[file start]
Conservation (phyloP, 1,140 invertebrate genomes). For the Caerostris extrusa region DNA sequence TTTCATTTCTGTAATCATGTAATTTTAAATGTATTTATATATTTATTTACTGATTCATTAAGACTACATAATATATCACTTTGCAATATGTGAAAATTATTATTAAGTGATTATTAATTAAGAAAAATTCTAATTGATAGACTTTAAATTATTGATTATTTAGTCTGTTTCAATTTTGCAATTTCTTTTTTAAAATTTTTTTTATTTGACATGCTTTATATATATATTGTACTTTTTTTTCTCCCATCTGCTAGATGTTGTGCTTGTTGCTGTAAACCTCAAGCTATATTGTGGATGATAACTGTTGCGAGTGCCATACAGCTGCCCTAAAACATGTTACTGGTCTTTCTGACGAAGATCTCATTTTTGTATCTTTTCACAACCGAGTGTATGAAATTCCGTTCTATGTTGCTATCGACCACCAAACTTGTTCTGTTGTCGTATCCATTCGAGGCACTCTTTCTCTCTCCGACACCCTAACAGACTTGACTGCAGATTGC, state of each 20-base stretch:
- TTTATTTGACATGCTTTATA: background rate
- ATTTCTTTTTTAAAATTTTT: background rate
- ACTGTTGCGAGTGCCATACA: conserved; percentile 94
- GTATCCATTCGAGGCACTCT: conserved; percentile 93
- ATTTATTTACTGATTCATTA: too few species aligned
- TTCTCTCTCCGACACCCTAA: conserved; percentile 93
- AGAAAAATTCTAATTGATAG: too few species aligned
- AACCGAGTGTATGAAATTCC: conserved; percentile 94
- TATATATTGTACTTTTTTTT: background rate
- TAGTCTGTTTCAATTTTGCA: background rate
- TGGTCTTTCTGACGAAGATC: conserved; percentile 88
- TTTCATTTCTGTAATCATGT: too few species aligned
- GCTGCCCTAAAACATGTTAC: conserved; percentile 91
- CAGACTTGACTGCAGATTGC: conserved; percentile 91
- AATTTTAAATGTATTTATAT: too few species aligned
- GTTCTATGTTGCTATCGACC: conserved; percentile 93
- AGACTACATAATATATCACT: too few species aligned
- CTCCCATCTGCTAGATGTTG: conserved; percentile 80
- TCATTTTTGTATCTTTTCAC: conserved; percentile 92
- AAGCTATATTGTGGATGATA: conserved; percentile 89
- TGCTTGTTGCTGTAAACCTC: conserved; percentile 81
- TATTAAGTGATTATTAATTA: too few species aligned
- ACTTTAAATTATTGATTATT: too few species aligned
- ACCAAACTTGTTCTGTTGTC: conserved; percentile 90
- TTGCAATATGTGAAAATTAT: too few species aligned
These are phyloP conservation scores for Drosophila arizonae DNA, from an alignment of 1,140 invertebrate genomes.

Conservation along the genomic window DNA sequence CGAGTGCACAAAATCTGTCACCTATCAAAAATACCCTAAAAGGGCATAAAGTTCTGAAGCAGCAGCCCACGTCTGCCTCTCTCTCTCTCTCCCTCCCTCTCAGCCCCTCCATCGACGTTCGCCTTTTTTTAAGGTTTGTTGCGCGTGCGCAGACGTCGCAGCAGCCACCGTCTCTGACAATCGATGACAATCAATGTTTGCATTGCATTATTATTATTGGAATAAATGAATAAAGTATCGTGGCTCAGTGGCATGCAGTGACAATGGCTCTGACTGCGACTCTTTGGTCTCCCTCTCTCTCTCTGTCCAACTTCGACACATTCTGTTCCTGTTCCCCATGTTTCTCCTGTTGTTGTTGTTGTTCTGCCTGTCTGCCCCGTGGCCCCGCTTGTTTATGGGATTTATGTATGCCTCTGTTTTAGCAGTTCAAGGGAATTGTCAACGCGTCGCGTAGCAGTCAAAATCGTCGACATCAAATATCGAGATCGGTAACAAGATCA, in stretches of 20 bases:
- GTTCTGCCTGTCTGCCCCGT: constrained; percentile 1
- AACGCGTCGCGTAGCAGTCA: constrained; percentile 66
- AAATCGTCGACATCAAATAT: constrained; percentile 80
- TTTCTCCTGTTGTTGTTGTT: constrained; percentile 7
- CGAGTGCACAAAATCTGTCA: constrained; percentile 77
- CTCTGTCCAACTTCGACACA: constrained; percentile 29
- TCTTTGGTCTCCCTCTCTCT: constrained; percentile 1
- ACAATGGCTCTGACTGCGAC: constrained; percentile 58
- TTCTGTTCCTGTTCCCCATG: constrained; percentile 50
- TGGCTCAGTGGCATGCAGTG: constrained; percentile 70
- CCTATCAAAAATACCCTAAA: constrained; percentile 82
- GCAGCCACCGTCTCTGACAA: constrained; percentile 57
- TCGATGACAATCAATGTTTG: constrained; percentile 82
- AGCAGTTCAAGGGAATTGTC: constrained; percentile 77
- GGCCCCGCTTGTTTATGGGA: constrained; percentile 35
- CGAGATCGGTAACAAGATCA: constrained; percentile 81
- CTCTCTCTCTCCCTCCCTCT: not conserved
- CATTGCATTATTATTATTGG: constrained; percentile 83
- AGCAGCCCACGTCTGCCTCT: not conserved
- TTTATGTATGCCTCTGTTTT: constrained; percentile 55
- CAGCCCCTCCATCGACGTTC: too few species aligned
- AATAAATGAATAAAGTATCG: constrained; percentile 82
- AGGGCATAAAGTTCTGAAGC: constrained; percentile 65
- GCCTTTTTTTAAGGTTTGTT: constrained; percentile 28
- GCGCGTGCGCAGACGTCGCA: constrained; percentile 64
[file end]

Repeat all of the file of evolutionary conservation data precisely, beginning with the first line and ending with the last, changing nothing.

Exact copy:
Conservation (phyloP, 1,140 invertebrate genomes). For the Caerostris extrusa region DNA sequence TTTCATTTCTGTAATCATGTAATTTTAAATGTATTTATATATTTATTTACTGATTCATTAAGACTACATAATATATCACTTTGCAATATGTGAAAATTATTATTAAGTGATTATTAATTAAGAAAAATTCTAATTGATAGACTTTAAATTATTGATTATTTAGTCTGTTTCAATTTTGCAATTTCTTTTTTAAAATTTTTTTTATTTGACATGCTTTATATATATATTGTACTTTTTTTTCTCCCATCTGCTAGATGTTGTGCTTGTTGCTGTAAACCTCAAGCTATATTGTGGATGATAACTGTTGCGAGTGCCATACAGCTGCCCTAAAACATGTTACTGGTCTTTCTGACGAAGATCTCATTTTTGTATCTTTTCACAACCGAGTGTATGAAATTCCGTTCTATGTTGCTATCGACCACCAAACTTGTTCTGTTGTCGTATCCATTCGAGGCACTCTTTCTCTCTCCGACACCCTAACAGACTTGACTGCAGATTGC, state of each 20-base stretch:
- TTTATTTGACATGCTTTATA: background rate
- ATTTCTTTTTTAAAATTTTT: background rate
- ACTGTTGCGAGTGCCATACA: conserved; percentile 94
- GTATCCATTCGAGGCACTCT: conserved; percentile 93
- ATTTATTTACTGATTCATTA: too few species aligned
- TTCTCTCTCCGACACCCTAA: conserved; percentile 93
- AGAAAAATTCTAATTGATAG: too few species aligned
- AACCGAGTGTATGAAATTCC: conserved; percentile 94
- TATATATTGTACTTTTTTTT: background rate
- TAGTCTGTTTCAATTTTGCA: background rate
- TGGTCTTTCTGACGAAGATC: conserved; percentile 88
- TTTCATTTCTGTAATCATGT: too few species aligned
- GCTGCCCTAAAACATGTTAC: conserved; percentile 91
- CAGACTTGACTGCAGATTGC: conserved; percentile 91
- AATTTTAAATGTATTTATAT: too few species aligned
- GTTCTATGTTGCTATCGACC: conserved; percentile 93
- AGACTACATAATATATCACT: too few species aligned
- CTCCCATCTGCTAGATGTTG: conserved; percentile 80
- TCATTTTTGTATCTTTTCAC: conserved; percentile 92
- AAGCTATATTGTGGATGATA: conserved; percentile 89
- TGCTTGTTGCTGTAAACCTC: conserved; percentile 81
- TATTAAGTGATTATTAATTA: too few species aligned
- ACTTTAAATTATTGATTATT: too few species aligned
- ACCAAACTTGTTCTGTTGTC: conserved; percentile 90
- TTGCAATATGTGAAAATTAT: too few species aligned
These are phyloP conservation scores for Drosophila arizonae DNA, from an alignment of 1,140 invertebrate genomes.

Conservation along the genomic window DNA sequence CGAGTGCACAAAATCTGTCACCTATCAAAAATACCCTAAAAGGGCATAAAGTTCTGAAGCAGCAGCCCACGTCTGCCTCTCTCTCTCTCTCCCTCCCTCTCAGCCCCTCCATCGACGTTCGCCTTTTTTTAAGGTTTGTTGCGCGTGCGCAGACGTCGCAGCAGCCACCGTCTCTGACAATCGATGACAATCAATGTTTGCATTGCATTATTATTATTGGAATAAATGAATAAAGTATCGTGGCTCAGTGGCATGCAGTGACAATGGCTCTGACTGCGACTCTTTGGTCTCCCTCTCTCTCTCTGTCCAACTTCGACACATTCTGTTCCTGTTCCCCATGTTTCTCCTGTTGTTGTTGTTGTTCTGCCTGTCTGCCCCGTGGCCCCGCTTGTTTATGGGATTTATGTATGCCTCTGTTTTAGCAGTTCAAGGGAATTGTCAACGCGTCGCGTAGCAGTCAAAATCGTCGACATCAAATATCGAGATCGGTAACAAGATCA, in stretches of 20 bases:
- GTTCTGCCTGTCTGCCCCGT: constrained; percentile 1
- AACGCGTCGCGTAGCAGTCA: constrained; percentile 66
- AAATCGTCGACATCAAATAT: constrained; percentile 80
- TTTCTCCTGTTGTTGTTGTT: constrained; percentile 7
- CGAGTGCACAAAATCTGTCA: constrained; percentile 77
- CTCTGTCCAACTTCGACACA: constrained; percentile 29
- TCTTTGGTCTCCCTCTCTCT: constrained; percentile 1
- ACAATGGCTCTGACTGCGAC: constrained; percentile 58
- TTCTGTTCCTGTTCCCCATG: constrained; percentile 50
- TGGCTCAGTGGCATGCAGTG: constrained; percentile 70
- CCTATCAAAAATACCCTAAA: constrained; percentile 82
- GCAGCCACCGTCTCTGACAA: constrained; percentile 57
- TCGATGACAATCAATGTTTG: constrained; percentile 82
- AGCAGTTCAAGGGAATTGTC: constrained; percentile 77
- GGCCCCGCTTGTTTATGGGA: constrained; percentile 35
- CGAGATCGGTAACAAGATCA: constrained; percentile 81
- CTCTCTCTCTCCCTCCCTCT: not conserved
- CATTGCATTATTATTATTGG: constrained; percentile 83
- AGCAGCCCACGTCTGCCTCT: not conserved
- TTTATGTATGCCTCTGTTTT: constrained; percentile 55
- CAGCCCCTCCATCGACGTTC: too few species aligned
- AATAAATGAATAAAGTATCG: constrained; percentile 82
- AGGGCATAAAGTTCTGAAGC: constrained; percentile 65
- GCCTTTTTTTAAGGTTTGTT: constrained; percentile 28
- GCGCGTGCGCAGACGTCGCA: constrained; percentile 64